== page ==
This week‘s 31WBGB challenge was hard for me. Really hard. Not only was there a massive reading list of great material to get through, but I had major inferiority issues once I finally did get into it. Tonia gave excellent advice about just taking a few things to heart and bookmarking the rest to return to, and I know many are doing that (myself, included). Also, most of these people are professional bloggers with lots of experience from which they gained their insight, not amateurs like myself. We’re in different categories and that’s ok.
Still, feelings of intimidation? Yeah, I’ve got that. In fact, I think this post over at 1Ancestry2LittleTime summarizes rather well how I feel. But, as my mother always says, ‘The only way out is through’, so… *shoves aside those inadequacy issues* Right-o! On to what I have learned this week, per Tonia’s orders!
From Chris Brogan, I learned a lot. Some of what I have learned is to:
- Write my posts in a separate word processing program so I’m more concerned about content than format, and edit before publishing, for goshsakes.
- Use more pictures.
- Seek link traffic – more on this below.
- Claim my blog at Technorati – in fact…I almost forgot, here’s that code I needed to post for it to claim this blog: U8K3PQ5ZWYRB
- Try to follow the tips in his blog post here, which are too numerous and awesome to list. Just go read it for yourself.
The main thing I picked up from Mr. Brogan and other sources I skimmed was the need to branch out in my social media as a way to seek link traffic. Belonging to Geneabloggers is great. Commenting on other blogs is great. But I have seen as much traffic this week and made as many contacts from my new social media I’m exploring as any of those. This week, I finally joined Twitter.
I never got Twitter before, to be honest. It’s never been of use to me personally. My friends and I are all too verbose! But connecting its use to genealogy, it’s like a light switched on in a very small, dark closet and now I can see all the great tools hidden on the shelves. Twitter is great for promoting posts on my blog, but also for finding new blogs and posts of interests and getting connected. It’s a link-lover’s heaven, and I think I died and went to it. I went from not using Twitter a week ago to having it installed on my computer and my iPhone, and even adding myself to WeFollow. I’ve already found new geneablogs I really enjoy reading, and I feel more connected to the genealogy world than I ever did before. Social Media making me feel connected…who knew?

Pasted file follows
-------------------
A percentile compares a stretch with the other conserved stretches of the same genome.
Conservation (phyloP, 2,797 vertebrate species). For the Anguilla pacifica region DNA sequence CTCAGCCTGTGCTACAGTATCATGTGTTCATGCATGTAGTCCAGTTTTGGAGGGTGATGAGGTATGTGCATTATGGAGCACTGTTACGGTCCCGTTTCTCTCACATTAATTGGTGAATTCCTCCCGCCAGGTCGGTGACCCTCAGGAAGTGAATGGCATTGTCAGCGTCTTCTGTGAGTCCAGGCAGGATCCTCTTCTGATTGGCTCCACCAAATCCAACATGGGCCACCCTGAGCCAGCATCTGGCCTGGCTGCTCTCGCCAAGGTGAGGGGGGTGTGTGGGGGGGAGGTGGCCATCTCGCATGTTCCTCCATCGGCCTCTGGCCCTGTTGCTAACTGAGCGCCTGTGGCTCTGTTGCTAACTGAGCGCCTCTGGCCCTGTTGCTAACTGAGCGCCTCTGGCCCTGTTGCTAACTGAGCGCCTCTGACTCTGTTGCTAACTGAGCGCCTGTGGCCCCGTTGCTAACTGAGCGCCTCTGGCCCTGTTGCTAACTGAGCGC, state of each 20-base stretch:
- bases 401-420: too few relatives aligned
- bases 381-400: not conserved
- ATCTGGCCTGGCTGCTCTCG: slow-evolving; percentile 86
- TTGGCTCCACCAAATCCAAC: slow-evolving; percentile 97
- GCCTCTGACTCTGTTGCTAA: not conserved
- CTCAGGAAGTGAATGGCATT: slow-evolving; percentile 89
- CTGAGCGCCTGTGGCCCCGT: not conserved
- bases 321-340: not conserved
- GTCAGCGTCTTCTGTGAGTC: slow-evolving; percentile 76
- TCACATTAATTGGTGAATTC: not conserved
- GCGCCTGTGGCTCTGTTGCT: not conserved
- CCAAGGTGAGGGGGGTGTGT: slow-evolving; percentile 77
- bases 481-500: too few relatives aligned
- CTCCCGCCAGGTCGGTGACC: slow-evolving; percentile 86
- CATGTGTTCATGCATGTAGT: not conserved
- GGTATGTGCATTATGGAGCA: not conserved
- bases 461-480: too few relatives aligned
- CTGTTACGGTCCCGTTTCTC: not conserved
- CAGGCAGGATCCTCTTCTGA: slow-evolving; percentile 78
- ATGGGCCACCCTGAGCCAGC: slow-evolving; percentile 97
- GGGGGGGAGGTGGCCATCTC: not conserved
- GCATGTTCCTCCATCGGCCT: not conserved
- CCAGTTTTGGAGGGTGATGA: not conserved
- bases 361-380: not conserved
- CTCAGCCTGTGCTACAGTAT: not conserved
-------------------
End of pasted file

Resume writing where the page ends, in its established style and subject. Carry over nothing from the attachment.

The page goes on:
The main thing I see repeated over and over in these columns on blogging, though, is the need for sharp, snappy layouts and great content. This is what really gives me a complex. I’m not a coder; in fact, I only learned how to use WordPress as a blogging medium five or six weeks ago when I started this site. I’m still fixing broken things lying around the blog and trying to spruce it up. It’s not that shiny, but they say if you have great content, it doesn’t matter what your blog looks like. But I’m uncertain here, too, because…
…my biggest realization from this week’s challenge has been that I really don’t know what the focus of my blog is. I had a hard time with my elevator pitch a few weeks ago, and now I know why – I don’t know how to pitch this blog. I don’t know what’s of use and what’s interesting. I’m a child of the livejournal generation a decade ago when people kept online journals/blogs for friends and family – I am not sure how to blog for an audience. I would like it to be a useful resource, but also cousin bait. I would like to document my growth in professionalism in the genealogy field, or my attempt at it, but also cover new tech stuff. Where do I fit in? Where does this blog belong? I think my blog is having an identity crisis.
This week’s challenge has given me more questions to chew on than answers. If you can offer any, I would love to hear from you.
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